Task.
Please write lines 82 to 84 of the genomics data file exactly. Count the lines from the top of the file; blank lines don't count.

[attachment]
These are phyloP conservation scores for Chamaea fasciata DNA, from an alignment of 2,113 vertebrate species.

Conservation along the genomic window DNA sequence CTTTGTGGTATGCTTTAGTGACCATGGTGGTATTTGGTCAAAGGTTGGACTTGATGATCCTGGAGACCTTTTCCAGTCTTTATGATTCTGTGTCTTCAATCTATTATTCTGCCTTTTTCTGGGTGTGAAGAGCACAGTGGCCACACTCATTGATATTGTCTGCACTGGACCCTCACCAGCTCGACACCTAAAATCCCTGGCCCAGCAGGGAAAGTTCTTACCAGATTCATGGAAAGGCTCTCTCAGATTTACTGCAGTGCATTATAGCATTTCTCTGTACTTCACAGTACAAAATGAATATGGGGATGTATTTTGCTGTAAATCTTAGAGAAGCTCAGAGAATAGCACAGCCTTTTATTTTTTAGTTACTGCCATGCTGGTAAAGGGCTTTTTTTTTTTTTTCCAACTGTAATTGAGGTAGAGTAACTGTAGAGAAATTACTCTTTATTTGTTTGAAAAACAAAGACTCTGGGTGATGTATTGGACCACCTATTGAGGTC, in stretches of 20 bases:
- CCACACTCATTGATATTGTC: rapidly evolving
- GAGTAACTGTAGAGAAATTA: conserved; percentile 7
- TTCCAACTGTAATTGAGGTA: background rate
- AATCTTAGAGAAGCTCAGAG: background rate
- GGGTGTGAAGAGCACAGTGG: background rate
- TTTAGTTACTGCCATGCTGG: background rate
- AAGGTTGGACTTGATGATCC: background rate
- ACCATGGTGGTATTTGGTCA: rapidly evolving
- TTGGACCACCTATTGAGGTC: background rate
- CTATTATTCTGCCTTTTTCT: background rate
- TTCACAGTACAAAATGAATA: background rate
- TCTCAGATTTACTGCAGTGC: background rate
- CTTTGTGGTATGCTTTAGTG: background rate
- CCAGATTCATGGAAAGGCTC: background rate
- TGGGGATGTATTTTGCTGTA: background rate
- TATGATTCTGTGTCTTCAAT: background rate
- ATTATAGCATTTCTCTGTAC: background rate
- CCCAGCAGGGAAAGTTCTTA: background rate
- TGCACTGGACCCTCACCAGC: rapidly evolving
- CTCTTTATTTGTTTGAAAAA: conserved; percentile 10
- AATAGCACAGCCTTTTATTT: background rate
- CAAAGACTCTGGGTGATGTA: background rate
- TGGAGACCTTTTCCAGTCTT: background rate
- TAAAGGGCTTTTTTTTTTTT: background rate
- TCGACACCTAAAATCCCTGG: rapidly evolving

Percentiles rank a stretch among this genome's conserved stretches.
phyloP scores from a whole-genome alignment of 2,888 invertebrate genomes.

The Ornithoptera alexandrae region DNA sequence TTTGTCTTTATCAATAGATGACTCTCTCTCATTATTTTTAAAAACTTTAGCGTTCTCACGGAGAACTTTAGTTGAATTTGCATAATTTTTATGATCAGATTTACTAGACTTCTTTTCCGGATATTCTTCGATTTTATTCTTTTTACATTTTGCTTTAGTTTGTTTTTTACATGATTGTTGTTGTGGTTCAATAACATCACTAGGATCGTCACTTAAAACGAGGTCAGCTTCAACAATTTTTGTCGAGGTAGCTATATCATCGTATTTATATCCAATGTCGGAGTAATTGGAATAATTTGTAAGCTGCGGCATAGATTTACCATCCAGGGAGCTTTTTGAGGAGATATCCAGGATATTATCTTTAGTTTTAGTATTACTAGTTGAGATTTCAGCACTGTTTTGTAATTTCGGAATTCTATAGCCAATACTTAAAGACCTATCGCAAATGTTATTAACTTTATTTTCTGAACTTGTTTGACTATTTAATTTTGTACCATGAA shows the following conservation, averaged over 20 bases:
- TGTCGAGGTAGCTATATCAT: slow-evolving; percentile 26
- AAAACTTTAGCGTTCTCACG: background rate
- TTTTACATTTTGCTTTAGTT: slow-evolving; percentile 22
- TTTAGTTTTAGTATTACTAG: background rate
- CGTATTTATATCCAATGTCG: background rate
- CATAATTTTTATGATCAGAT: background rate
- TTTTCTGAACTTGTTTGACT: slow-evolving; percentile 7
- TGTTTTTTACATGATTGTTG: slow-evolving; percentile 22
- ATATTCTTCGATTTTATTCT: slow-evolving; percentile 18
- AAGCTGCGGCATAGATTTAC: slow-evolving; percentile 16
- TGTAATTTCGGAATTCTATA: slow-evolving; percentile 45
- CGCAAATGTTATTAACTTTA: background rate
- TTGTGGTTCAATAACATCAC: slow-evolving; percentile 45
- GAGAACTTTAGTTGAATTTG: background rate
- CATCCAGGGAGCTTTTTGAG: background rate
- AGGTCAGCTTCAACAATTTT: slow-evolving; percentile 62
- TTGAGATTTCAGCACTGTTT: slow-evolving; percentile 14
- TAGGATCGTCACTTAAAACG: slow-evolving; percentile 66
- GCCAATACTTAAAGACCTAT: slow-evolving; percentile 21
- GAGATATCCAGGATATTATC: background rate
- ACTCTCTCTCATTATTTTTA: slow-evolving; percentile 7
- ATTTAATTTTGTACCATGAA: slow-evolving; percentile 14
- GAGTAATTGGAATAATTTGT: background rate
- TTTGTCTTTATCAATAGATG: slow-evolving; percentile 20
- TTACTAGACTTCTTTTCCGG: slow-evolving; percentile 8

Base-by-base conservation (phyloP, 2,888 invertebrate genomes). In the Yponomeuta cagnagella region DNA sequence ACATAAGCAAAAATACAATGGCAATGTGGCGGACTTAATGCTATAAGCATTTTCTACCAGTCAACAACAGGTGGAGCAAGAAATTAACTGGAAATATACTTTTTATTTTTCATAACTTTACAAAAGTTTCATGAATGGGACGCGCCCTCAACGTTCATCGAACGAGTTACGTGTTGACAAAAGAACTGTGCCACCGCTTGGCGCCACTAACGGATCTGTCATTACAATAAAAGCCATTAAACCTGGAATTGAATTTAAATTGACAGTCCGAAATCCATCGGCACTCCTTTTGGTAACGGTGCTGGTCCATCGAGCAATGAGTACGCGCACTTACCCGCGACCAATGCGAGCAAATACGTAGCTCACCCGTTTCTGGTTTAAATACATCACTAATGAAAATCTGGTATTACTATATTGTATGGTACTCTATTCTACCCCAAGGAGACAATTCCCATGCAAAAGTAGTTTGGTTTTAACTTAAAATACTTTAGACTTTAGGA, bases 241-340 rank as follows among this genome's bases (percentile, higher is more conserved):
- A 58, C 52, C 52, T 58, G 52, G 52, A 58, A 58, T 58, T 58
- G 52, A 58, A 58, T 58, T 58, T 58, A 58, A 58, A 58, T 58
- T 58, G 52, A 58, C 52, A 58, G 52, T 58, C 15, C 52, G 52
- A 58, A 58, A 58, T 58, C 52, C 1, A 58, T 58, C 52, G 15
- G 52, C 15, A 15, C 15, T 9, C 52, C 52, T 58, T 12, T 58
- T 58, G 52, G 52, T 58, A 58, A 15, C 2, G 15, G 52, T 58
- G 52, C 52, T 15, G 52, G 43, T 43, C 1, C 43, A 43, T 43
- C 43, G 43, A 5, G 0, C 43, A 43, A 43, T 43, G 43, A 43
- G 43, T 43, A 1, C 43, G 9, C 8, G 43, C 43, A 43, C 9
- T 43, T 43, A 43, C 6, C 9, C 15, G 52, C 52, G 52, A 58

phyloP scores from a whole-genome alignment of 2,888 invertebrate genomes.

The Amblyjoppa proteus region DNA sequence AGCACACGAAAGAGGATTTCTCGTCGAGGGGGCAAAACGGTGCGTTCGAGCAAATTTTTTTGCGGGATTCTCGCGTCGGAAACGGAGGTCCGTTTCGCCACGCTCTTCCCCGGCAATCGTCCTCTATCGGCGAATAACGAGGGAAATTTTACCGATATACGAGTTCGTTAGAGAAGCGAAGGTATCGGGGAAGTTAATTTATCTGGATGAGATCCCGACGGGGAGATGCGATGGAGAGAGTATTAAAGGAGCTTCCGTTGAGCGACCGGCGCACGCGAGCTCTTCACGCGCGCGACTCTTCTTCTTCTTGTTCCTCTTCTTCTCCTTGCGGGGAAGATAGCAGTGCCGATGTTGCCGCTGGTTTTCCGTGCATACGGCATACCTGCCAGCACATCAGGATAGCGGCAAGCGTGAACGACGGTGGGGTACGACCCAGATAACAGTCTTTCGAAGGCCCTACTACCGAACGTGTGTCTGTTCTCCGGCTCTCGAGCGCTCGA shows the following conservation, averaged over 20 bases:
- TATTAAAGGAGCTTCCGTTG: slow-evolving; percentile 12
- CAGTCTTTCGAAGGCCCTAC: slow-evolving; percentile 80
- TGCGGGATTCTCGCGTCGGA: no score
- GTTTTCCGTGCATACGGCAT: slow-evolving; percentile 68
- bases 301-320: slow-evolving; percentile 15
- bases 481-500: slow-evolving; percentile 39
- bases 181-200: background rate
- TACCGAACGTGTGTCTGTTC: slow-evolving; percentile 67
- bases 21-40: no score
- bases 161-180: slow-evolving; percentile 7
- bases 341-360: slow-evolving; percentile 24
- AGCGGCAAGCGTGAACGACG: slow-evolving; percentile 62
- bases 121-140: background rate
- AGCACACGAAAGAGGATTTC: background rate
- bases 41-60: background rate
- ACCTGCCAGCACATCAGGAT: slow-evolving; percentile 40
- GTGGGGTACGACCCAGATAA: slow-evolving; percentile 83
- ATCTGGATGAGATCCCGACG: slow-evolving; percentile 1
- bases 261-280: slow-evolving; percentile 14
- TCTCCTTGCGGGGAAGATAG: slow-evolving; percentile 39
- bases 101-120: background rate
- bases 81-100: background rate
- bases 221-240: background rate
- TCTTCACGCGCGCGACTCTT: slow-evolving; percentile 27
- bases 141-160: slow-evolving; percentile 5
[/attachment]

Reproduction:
- AGCACACGAAAGAGGATTTC: background rate
- bases 41-60: background rate
- ACCTGCCAGCACATCAGGAT: slow-evolving; percentile 40